Will there be a post-crisis boom?

We may also see a positive pendulum effect. People are grateful when they’ve overcome a crisis, and this new-found appreciation for things they’ve had to do without can turn into full-on euphoria. Consider for example the baroque era in the 16th and 17th centuries, where people celebrated the senses after the age of the bubonic plague. Or the Roaring Twenties, following the horrors of World War I and the Spanish flu that had left millions of people dead. Judging by these historical examples, we may well see an upsurge in the popularity of restaurants, clubs, parties, travel, and athletic and cultural events. This rebounding demand may open up new opportunities for novel services and products. This means that we’ll likely see changes in these areas as well, triggered by the effects of COVID-19.

The key to success: entrepreneurship and innovation

In some way, the COVID-19 crisis is a condensed case study of the main megatrend of our time: far-reaching change over a short period of time.  We’re living in disruptive times. Social, technological, political, cultural, and environmental developments occur suddenly and are hard to predict. Their dynamics and effects are stronger than ever before. Nothing is safe, everything is susceptible to change. This is a threat – but it can also be an opportunity. Never before has it been possible to become successful as quickly as today. Never before have we seen so many opportunities for entrepreneurs. For companies, this means that size and market power are no longer the main factors for success – agility, flexibility, and innovation have become more important. This implies a fundamental change, with far-reaching effects on strategy, business structures, management, and the workforce. The start-up is the prototypical form of 21st century business. It embodies adaptability and entrepreneurship in an extremely condensed form.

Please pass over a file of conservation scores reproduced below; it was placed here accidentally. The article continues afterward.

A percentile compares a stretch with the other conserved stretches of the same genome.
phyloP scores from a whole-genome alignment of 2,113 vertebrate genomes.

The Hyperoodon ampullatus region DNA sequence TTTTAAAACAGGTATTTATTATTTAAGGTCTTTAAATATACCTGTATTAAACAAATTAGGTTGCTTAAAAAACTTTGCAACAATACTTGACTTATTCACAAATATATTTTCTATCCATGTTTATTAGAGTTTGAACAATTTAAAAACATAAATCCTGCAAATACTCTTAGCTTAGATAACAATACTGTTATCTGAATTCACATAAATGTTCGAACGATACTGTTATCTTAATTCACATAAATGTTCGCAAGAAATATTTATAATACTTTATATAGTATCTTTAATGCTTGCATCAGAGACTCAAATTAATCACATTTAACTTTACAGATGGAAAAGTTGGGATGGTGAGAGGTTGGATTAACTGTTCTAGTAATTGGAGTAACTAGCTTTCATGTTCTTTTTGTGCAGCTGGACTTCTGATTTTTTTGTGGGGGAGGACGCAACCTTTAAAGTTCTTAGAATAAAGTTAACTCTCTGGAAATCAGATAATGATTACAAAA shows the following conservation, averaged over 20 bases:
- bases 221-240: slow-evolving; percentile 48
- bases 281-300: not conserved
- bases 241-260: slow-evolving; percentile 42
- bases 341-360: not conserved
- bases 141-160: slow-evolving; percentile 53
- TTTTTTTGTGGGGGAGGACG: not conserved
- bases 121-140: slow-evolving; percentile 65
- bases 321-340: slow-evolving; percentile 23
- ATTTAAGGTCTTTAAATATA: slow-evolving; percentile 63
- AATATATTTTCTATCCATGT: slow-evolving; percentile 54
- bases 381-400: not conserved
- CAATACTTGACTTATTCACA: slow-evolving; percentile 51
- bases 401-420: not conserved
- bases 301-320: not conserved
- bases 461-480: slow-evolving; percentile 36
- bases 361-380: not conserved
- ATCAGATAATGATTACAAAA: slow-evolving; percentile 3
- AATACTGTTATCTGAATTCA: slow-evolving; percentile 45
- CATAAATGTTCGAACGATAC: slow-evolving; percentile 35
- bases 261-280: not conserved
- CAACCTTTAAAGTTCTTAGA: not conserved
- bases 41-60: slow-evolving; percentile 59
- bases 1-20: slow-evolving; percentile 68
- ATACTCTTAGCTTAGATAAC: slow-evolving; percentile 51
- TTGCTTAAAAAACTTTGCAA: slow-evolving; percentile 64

Governments and societies must become more innovative

Profound and rapid changes also pose great challenges for governments and the framework of our social institutions. The COVID-19 crisis has shown very clearly how important it is to be agile and to learn fast when responding to disruptive changes. Looking at the figures, we have to say that Europe has performed poorly compared to various Asian countries. Taiwan, for example, has recorded only 11 deaths from COVID-19, at a total population of 24 million. So you could say that Taiwan’s response to COVID-19 has been almost 300,000% more effective than Austria’s. There are also important lessons to be learned from other countries when it comes to the economic and social consequences of the pandemic. Stability, transparency, and social justice are strengths that have developed historically in our society. Now we also need to add innovation to the mix. The next changes are just around the corner.

Nikolaus Franke, head of the Institute for Entrepreneurship & Innovation

Back to overview